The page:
The Abu Dhabi Investment Authority, one of the world's biggest sovereign wealth funds, is part of a consortium paying US$3.25 billion (Dh11.93bn) for a stake in Gassled, a venture that owns almost all of Norway's natural gas pipelines.
Solveig Gas Norway, a holding company 25 per cent owned by the Abu Dhabi Investment Authority (Adia), has agreed to buy 24.1 per cent of the Gassled joint venture from Statoil, Norway's largest oil company. The other shareholders in Solveig Gas are the Canada Pension Plan Investment Board and Allianz Capital Partners, based in Munich, which own 45 per cent and 30 per cent, respectively.
The deal is one of the largest of late for Adia in energy infrastructure, and comes as sovereign funds shift away from investments in financial services companies and increasingly towards infrastructure and commodities. According to an annual review from last year, between 1 and 5 per cent of Adia's portfolio is targeted for investments in infrastructure.
Estimates vary, but analysts believe Adia's assets are worth about $350bn.
For Statoil, selling the stake was part of an attempt to "streamline" the state-owned oil company's portfolio, said Eldar Saetre, its executive vice president for marketing, processing and renewables.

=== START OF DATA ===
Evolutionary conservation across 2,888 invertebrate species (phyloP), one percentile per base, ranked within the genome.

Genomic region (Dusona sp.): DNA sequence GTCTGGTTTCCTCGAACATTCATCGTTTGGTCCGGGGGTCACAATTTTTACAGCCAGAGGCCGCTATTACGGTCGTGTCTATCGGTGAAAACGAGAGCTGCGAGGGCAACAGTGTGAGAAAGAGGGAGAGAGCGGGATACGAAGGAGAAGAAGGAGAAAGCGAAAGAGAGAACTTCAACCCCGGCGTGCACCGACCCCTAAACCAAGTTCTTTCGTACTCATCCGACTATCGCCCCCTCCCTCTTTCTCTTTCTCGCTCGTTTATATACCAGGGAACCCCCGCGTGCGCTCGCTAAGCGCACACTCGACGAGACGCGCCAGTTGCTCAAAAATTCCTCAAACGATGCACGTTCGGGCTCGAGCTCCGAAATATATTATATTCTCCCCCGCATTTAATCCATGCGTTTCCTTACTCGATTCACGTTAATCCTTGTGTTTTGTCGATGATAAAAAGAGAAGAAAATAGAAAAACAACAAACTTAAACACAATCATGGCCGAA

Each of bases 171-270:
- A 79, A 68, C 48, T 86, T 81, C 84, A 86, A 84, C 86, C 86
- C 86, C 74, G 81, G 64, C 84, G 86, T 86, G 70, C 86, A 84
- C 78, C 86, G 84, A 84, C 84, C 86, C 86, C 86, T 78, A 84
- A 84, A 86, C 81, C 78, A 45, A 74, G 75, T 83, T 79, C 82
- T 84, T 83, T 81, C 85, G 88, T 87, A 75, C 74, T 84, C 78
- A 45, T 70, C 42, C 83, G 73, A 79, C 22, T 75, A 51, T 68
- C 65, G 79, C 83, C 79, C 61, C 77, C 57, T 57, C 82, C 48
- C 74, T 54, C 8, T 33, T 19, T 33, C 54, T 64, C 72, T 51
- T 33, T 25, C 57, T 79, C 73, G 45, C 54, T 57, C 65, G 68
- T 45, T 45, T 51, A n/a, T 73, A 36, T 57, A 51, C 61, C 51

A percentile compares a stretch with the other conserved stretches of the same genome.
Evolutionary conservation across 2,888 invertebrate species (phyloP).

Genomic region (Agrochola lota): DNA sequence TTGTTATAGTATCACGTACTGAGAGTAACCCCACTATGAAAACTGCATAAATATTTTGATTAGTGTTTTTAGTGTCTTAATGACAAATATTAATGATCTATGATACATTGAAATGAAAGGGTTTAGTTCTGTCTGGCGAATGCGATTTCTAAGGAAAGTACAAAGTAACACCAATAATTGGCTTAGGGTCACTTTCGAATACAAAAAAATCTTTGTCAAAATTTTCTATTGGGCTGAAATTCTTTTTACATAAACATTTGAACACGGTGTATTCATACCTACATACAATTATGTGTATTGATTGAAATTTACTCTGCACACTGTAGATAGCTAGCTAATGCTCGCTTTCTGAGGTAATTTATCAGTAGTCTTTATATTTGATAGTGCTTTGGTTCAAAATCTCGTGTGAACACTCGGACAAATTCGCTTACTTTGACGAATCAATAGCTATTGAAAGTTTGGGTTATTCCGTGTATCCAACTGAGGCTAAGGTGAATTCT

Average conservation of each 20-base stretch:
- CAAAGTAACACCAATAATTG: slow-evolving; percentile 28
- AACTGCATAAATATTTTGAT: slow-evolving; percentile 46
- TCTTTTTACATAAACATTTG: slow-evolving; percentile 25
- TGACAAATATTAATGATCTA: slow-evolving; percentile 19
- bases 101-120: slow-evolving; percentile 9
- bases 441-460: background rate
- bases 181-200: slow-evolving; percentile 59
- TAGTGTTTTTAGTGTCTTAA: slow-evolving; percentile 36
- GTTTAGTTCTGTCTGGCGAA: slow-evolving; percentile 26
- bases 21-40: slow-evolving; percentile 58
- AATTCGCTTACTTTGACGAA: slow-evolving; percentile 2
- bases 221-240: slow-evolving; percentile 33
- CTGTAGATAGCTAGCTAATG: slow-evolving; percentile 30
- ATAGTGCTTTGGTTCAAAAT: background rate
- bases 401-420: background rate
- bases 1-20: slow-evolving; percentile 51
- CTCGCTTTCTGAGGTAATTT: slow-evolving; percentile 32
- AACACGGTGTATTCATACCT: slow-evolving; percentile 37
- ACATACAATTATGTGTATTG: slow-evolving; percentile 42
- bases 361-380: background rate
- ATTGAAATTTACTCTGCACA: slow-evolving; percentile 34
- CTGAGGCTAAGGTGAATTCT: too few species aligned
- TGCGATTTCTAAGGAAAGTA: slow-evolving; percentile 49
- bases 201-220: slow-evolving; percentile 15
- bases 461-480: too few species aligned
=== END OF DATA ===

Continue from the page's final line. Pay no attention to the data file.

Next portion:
"The divestment is part of our continuous efforts to increase capital efficiency and maximise shareholder value creation," he said.
Gassled was established in 2003 as a merger of a number of joint ventures that owned and operated Norway's pipelines and gas transport systems.
Despite selling almost a quarter of Gassled, Statoil said it would continue to be the largest shipper in the gas transport network on Norway's continental shelf.
Much of Norway's gas goes to consumers in the UK and the rest of Europe.
Statoil's sale of its Gassled stake comes a week after Total, the French oil giant, said it planned to sell its 6.4 per cent holding in the venture. ExxonMobil, the world's largest oil company, sold about 9 per cent of Gassled last year.
The transfer of Statoil's ownership is to take financial effect retroactively from the beginning of this year. It is still subject to approval from Norway's petroleum and finance ministries.